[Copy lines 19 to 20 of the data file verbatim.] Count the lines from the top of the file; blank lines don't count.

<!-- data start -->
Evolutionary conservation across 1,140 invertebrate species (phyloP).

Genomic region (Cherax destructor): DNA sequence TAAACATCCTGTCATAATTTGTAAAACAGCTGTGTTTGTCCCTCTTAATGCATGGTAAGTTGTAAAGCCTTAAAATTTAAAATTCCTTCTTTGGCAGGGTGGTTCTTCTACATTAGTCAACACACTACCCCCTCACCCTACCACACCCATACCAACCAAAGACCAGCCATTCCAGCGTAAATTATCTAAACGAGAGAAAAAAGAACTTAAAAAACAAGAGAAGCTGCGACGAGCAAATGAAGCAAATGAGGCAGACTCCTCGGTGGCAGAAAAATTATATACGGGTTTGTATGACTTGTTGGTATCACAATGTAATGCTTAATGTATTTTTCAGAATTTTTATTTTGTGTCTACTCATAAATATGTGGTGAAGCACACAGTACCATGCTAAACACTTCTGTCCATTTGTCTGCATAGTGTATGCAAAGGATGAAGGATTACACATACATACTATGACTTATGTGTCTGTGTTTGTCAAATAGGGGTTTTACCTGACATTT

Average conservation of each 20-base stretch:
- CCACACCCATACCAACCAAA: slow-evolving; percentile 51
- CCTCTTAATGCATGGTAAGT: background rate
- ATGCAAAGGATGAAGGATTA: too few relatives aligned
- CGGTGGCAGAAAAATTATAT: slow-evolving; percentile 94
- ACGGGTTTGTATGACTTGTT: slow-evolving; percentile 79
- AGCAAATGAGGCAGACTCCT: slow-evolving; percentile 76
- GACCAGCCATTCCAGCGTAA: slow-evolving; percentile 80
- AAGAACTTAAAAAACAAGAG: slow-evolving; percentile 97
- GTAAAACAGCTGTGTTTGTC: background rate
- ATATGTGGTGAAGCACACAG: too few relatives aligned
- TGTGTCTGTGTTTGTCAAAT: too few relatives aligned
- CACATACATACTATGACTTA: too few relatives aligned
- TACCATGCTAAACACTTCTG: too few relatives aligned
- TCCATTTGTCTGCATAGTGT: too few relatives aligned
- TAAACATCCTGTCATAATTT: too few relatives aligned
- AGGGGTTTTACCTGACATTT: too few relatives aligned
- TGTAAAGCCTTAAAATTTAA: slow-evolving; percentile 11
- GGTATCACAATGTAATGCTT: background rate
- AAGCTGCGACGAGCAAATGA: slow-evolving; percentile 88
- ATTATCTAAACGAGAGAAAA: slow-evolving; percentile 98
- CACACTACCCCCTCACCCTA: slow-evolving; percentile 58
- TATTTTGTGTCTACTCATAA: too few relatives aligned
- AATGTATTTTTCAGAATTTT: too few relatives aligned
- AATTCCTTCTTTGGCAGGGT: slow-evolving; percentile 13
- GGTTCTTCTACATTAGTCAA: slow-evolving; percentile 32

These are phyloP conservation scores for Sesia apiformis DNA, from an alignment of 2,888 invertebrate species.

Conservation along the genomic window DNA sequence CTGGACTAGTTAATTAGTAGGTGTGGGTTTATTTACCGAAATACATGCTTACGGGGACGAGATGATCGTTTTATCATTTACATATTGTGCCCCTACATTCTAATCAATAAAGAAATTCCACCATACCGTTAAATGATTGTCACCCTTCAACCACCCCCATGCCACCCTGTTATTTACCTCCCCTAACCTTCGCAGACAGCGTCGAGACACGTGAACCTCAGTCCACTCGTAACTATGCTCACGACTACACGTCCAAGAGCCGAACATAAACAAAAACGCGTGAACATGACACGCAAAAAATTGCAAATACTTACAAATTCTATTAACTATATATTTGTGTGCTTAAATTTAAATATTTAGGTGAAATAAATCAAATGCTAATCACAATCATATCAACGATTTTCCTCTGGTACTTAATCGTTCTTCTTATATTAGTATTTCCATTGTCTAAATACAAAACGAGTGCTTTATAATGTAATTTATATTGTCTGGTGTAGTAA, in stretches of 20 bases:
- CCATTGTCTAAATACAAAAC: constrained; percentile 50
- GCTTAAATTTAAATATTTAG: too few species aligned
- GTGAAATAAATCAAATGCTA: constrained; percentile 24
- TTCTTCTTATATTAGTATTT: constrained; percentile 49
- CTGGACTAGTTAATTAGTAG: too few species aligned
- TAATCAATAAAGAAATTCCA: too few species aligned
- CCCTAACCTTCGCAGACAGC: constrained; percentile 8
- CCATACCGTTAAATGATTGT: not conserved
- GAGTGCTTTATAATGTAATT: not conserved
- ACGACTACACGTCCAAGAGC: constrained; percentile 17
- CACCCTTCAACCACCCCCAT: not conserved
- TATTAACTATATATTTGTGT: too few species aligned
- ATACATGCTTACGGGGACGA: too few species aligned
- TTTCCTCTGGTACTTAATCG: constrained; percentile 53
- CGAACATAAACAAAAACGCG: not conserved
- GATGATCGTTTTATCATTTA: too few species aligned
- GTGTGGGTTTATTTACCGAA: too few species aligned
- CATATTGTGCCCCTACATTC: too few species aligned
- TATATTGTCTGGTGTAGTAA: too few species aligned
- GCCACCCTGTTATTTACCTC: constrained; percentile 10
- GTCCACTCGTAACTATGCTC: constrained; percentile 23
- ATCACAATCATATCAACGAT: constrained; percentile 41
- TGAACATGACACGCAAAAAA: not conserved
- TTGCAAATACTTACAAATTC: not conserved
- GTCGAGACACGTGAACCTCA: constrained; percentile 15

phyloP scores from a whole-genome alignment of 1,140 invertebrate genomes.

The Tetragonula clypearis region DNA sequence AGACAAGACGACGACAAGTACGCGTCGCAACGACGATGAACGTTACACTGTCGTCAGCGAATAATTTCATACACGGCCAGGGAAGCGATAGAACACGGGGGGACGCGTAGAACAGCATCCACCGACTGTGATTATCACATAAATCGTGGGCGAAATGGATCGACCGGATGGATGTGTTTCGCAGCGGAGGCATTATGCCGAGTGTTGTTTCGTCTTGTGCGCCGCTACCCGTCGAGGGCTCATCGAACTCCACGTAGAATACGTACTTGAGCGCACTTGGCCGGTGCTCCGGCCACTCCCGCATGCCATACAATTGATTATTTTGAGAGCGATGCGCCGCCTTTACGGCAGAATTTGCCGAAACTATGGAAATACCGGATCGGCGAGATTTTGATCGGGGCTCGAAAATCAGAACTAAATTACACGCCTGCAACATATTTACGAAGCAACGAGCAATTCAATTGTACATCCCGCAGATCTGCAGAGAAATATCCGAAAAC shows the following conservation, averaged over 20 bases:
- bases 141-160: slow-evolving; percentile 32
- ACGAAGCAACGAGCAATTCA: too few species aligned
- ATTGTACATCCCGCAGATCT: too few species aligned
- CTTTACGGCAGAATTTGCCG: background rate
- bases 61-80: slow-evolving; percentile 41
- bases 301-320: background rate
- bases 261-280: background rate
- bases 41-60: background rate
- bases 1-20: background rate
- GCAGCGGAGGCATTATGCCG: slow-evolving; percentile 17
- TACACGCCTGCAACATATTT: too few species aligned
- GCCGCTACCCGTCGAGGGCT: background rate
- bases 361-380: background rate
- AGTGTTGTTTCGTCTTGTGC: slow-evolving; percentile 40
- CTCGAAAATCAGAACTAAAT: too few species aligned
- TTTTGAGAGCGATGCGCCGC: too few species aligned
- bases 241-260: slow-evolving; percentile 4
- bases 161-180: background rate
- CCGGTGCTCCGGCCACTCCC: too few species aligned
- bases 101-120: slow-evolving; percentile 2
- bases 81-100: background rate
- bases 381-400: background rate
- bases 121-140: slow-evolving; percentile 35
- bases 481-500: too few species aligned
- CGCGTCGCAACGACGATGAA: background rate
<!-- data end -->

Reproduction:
- AGGGGTTTTACCTGACATTT: too few relatives aligned
- TGTAAAGCCTTAAAATTTAA: slow-evolving; percentile 11